The building was buzzing as the Canucks walked out to “Where the Streets Have No Name,” by U2 before game 7 of the Stanley Cup Final. Captain Henrik Sedin led his team onto the ice in a one game face-off for the Stanley Cup.
Three hours later, the Canucks left the building dejected while the Bruins lifted the Cup in elation. That night, broken glass and riot squads littered the streets of downtown Vancouver.
Since then it’s needless to say that the teams have gone in different directions. Vancouver may have won the Presidents’ Trophy that year following their Stanley Cup Final defeat, but they have only won a single playoff game since then.
On the other hand the Bruins have made the playoffs in each of the last three seasons. Since 2011, the Bruins have played in 41 postseason games, to the Canucks nine. They made another trip to the finals in 2013 where they eventually lost to the Chicago Blackhawks, and made some noise in the playoffs last season before being knocked out by their rival, the Montreal Canadiens.
They were a powerhouse, at least up until this year where they struggled out of the gate. They are sitting fourth overall in the Atlantic division with 63 points.
Oddly enough, the Canucks also have 63 points this season.
Forget the finals, these two teams are battling just to stay alive in the playoff race.
With both teams hovering around a wild-card spot, it begs the question: are the two teams evenly matched?
This is arguably as close as the teams have been ever since their meeting the following season after the Stanley Cup Final. The Canucks came out on top during that feisty afternoon affair, with unlikely hero Cody Hodgson scoring the game-winning goal in a 4-3 Canucks win.
It was a turning point for the Canucks that season. While they went on to win the Presidents’ Trophy, they weren’t the same team after that match-up on January 7th. It was the 42nd game of the season for the Canucks. Although they would go on to win the majority of their remaining games, they lacked that killer instinct they had the year before. 17 of their remaining 40 games that season were decided in overtime.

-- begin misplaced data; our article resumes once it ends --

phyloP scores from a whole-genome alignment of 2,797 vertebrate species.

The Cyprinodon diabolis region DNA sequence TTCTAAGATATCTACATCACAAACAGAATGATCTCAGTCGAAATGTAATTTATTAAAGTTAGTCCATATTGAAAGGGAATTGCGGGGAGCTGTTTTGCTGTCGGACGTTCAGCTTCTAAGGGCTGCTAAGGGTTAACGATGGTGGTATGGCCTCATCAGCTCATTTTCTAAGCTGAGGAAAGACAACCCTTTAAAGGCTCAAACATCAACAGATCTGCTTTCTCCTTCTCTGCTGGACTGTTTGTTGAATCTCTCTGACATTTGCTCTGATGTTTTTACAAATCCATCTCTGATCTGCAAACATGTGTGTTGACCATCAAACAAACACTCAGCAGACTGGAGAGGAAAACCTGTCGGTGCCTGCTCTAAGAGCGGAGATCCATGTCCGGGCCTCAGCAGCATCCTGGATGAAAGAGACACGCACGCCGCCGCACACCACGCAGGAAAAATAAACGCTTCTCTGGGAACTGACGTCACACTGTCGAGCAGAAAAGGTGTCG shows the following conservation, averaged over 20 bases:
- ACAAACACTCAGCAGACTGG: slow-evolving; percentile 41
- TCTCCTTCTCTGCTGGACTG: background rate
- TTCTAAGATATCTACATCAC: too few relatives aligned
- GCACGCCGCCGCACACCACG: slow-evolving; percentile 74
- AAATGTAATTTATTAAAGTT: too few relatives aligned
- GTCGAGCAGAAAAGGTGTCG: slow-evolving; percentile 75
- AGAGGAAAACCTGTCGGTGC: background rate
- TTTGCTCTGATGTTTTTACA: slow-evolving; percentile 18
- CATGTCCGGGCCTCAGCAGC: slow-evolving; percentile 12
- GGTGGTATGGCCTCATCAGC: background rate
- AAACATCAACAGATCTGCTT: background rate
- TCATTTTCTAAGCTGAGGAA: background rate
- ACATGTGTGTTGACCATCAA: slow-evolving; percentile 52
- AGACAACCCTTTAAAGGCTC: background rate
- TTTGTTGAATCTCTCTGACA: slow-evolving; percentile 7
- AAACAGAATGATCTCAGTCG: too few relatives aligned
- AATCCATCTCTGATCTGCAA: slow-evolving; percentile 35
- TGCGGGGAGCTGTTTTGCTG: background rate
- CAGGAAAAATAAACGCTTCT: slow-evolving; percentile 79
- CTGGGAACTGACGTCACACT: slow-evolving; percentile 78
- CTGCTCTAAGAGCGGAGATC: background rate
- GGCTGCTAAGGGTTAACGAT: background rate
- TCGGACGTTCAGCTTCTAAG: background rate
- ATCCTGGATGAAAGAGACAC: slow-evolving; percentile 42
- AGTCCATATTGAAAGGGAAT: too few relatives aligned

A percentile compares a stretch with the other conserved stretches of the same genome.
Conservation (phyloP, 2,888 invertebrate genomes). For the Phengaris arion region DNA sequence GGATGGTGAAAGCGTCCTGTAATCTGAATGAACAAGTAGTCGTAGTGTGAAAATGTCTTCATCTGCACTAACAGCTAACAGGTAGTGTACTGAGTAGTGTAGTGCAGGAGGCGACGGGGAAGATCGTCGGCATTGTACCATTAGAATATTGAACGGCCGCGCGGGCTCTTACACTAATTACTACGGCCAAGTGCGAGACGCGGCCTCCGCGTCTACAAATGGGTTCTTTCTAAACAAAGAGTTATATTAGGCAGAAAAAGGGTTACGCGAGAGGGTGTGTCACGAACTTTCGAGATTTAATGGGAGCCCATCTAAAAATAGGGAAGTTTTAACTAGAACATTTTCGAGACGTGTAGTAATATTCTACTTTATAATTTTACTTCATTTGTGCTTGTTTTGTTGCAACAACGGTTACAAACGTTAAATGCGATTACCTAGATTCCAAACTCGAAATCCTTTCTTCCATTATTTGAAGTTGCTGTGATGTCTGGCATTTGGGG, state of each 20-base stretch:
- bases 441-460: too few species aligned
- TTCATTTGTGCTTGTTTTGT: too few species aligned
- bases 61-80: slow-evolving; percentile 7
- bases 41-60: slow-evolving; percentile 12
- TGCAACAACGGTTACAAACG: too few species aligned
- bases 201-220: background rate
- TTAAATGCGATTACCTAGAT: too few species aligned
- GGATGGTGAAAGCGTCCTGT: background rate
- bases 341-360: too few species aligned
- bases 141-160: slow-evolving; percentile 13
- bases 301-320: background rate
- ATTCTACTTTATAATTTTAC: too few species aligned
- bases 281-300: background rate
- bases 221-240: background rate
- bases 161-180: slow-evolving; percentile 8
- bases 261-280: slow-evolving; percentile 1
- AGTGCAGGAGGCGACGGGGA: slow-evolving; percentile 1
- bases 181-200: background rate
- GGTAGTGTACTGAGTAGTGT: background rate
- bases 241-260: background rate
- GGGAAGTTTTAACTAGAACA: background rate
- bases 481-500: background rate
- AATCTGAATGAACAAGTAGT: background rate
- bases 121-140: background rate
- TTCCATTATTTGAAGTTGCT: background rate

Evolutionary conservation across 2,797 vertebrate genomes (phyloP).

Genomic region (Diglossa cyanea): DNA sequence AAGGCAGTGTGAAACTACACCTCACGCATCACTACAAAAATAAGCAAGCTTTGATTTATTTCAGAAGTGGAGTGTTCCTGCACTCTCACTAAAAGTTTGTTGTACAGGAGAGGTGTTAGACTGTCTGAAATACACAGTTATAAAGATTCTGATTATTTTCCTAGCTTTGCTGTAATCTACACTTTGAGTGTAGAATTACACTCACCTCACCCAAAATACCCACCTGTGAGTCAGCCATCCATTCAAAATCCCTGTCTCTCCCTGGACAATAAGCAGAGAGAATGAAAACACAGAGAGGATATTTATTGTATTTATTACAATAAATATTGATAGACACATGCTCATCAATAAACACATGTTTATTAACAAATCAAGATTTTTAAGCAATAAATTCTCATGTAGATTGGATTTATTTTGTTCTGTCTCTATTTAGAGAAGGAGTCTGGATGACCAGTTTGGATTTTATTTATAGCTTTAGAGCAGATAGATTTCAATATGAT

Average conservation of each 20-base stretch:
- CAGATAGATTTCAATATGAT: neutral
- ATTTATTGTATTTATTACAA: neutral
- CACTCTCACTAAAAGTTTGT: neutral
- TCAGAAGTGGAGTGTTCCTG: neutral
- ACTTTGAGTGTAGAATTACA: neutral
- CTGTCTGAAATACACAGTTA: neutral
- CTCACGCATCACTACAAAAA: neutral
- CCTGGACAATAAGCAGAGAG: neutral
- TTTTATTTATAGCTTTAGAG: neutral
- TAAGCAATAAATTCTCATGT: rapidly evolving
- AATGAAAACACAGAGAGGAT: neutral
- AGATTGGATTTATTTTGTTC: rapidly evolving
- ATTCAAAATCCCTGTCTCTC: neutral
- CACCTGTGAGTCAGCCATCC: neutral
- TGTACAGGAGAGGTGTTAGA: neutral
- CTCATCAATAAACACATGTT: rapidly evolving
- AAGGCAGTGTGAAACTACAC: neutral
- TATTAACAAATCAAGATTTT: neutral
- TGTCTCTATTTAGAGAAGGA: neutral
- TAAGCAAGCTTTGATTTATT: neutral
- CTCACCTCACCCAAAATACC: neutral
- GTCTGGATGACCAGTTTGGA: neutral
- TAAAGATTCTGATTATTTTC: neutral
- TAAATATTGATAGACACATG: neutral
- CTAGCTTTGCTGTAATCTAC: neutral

Their match-up tonight is only the fourth meeting between the teams since the final in 2011, and the second one at Rogers Arena. The last time the two teams met in Vancouver, it was one of John Tortorella’s most successful games behind the Vancouver bench. After he didn’t like his team’s effort early in the second period, he took a timeout and ripped into his team. They responded and came out on top with a 6-2 win.
Friday the 13th:Torts resurfaces & Bruins here. 6-2 win over BOS in Dec 2013 probably the high point of his tenure with #Canucks.
— Jeff Paterson (@patersonjeff) February 13, 2015
The Bruins got their first win against the Canucks since the Stanley Cup Final later that season. The Canucks made a visit to TD Garden, but the Bruins were the better team throughout the game en route to a 3-1 victory.
Which brings us to this season. It is the fourth season since their Stanley Cup Final match-up, the last final to go seven games. No longer is either team dominating their respective Conference’s like they used to during the regular season, and have very similar stats going in to tonight’s game.
Both teams have minor edges in some categories, but for the most part it’s pretty close. Vancouver has the special teams advantage by a slim margin, but Boston probably gets the edge overall.
Boston’s possession numbers are better than Vancouver’s, which is aided by their strong face-off numbers and hit total. They are definitely more physical than Vancouver and they knock more bodies off of the puck. While they may be bigger and more physical than Vancouver overall, it may be a bit of a surprise to see the notoriously physical Bruins only 15th overall in the league in hits.
It’s interesting to see these two teams with less discrepancy between them this season, especially after Boston’s win in the final convinced Gillis that his team needed to get bigger. Following the 2010-11 season, Gillis acquired a few players to make his team bigger, including Dale Weise, David Booth, and Zack Kassian.
After their cup final win, the Bruins became a model of success for the Canucks. Current Canucks general manager Jim Benning is a benefactor of the Bruins success and tonight is the first time he will get to face-off against his former colleagues.
Judging by how little their is between these teams right now, it looks like it should be a close match-up. Neither team is lighting it up, as they both have five wins in their previous 10 games.
These two teams will always be connected by the entertaining Stanley Cup Final they put on for the rest of the NHL. With both teams hanging on for their playoff lives, we should see an entertaining match-up between two close teams tonight at Rogers Arena.
KPU Journalism Graduate. Trevor has been writing for The Hockey Writers since October 2014. He has contributed articles related to the Ottawa Senators, Vancouver Canucks, and other issues/stories regarding the game of hockey. Trevor currently lives in White Rock, B.C.